The CEO of the Year for 2020 in the Large Business category is the chief executive of Root Insurance.
Alex Timm will never forget the day in 2016 when Root Insurance began offering auto policies online with the promise of revolutionizing a staid business in which the youngest top-10 company has been around for 83 years.
“Nothing happened,” he recalls. “You’re watching your dash boards, and you’re like, ‘OK it’s live!’ And no one bought anything. It was a really slow start.”
It took a few iterations to work out the bugs and offer a product customers liked, the cofounder and CEO of Columbus’ most innovative insurer says. “It took about a year of engineering after launching that first product to get people to use it. Then we started to see a lot of the growth.”
In 2020, Root hit more milestones. Timm and cofounder Dan Manges, the company’s chief technology officer, rang the Nasdaq opening bell in late October for Root’s initial public offering. Root sold 2 million more shares than projected, raising $724.4 million and making history as Ohio’s biggest-ever IPO, with a company valuation surpassing $7 billion. It also was the biggest IPO of the year for technology-driven insurers in a growing field dubbed “insurtech.”Read about all of our CEO of the Year 2020 award winners.
“There’s no way I could have predicted it would become this big this quickly,” marvels Timm, whose father introduced him to the business by having him call bar owners whose policies were about to be canceled. “I always thought we’d be a big company, but I thought it was going to take years and years and years. The sheer speed at which it’s happened, that has surprised me quite a bit.”
It’s been part of Timm’s plans for a long time, though. As that 14-year-old self-described “math nerd” whose dad had him call late-paying policyholders, Timm “fell in love” with actuarial work and started dreaming of starting his own insurance company. He earned his bachelor’s degree in actuarial science, accounting and mathematics with a 4.0 average at Drake University and worked as a corporate-strategy consultant at Nationwide for about 3½ years before striking off on his own.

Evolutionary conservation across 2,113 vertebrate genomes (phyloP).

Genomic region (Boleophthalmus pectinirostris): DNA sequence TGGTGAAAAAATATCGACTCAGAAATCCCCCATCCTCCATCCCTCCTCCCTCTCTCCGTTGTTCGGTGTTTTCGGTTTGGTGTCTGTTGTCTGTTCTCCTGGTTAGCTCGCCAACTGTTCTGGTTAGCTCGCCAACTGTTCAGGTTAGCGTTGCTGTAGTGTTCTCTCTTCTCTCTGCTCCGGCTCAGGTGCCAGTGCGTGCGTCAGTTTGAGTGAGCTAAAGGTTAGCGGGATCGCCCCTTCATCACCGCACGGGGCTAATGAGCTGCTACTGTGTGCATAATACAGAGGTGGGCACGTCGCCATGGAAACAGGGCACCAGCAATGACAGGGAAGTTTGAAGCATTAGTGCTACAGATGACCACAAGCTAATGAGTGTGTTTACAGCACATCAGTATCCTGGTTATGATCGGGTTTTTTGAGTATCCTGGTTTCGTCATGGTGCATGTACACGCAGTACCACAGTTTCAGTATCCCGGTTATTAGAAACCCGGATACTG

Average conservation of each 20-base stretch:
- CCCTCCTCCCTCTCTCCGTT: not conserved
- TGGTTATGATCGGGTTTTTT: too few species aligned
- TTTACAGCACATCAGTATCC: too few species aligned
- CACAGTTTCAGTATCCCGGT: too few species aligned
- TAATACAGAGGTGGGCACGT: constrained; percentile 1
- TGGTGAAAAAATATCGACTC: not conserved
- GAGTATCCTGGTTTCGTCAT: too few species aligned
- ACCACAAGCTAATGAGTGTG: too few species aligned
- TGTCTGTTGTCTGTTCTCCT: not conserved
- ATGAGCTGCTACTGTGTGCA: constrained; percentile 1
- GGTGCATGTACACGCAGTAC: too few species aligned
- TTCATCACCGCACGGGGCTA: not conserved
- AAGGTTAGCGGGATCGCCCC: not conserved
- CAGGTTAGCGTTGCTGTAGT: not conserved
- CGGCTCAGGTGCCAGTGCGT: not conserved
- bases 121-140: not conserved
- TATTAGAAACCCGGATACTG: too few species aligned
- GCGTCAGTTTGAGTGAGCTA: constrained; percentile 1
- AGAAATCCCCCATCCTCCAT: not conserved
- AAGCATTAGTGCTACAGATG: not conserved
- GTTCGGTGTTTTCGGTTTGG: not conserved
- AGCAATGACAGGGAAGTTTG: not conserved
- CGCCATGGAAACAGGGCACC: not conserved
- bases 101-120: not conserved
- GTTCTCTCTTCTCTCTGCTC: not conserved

“I remember waking up the next day after quitting my job and having money in the bank and saying, ‘Oh, my God, we have to build a company.’ I remember sitting down with a spreadsheet and some product-management tools, talking with some engineers and saying, ‘How are we going to build this?’ That was terrifying. One Line Coffee in the Short North and Fox and Snow were really our office.”
For all the buzz out there now about Root Insurance, very little of it is self-generated. Its logo doesn’t flutter when the endzone nets go up in NFL stadiums. Agency-created characters don’t sing its praises. You don’t have a Root jingle stuck in your head.
The company, instead, has latched on to easy-to-understand differentiators, operating solely online and basing rates primarily on drivers’ behavior instead of factors such as their age, address and credit score.
It’s a message that resonates with consumers, particularly those 22- to 35-year-olds who make up the bulk of Root’s customers. In August, the company pledged to eliminate credit scores, which tend to increase rates for Black and immigrant drivers, as a pricing factor by 2025. In October, Root cut an ad featuring African-American NASCAR driver Bubba Wallace, who pushed the racing circuit to ban Confederate flags at its events earlier this year.
“A big part of it is fairness,” Timm says of Root’s appeal to consumers. “I think there were a lot of people who felt insurance was a rip-off and were a little angry at the industry. They didn’t feel that the industry and big insurance companies were really on the consumers’ side.”
Despite this year’s foray into celebrity advertising—the Bubba Wallace ad still was less of an insurance pitch than an appeal to consumers who want corporations to take a stand on social issues—Timm says Root still values substance over style.
“I’m a math nerd, and my cofounder is an engineering nerd. So we weren’t very good at hype,” he says. “We just stuck to what we were good at, and that was math and engineering. Our competitors, they’re advertising machines. We decided to take a very different approach. What we’re good at is building new products.”
Bob Vitale is a freelance writer.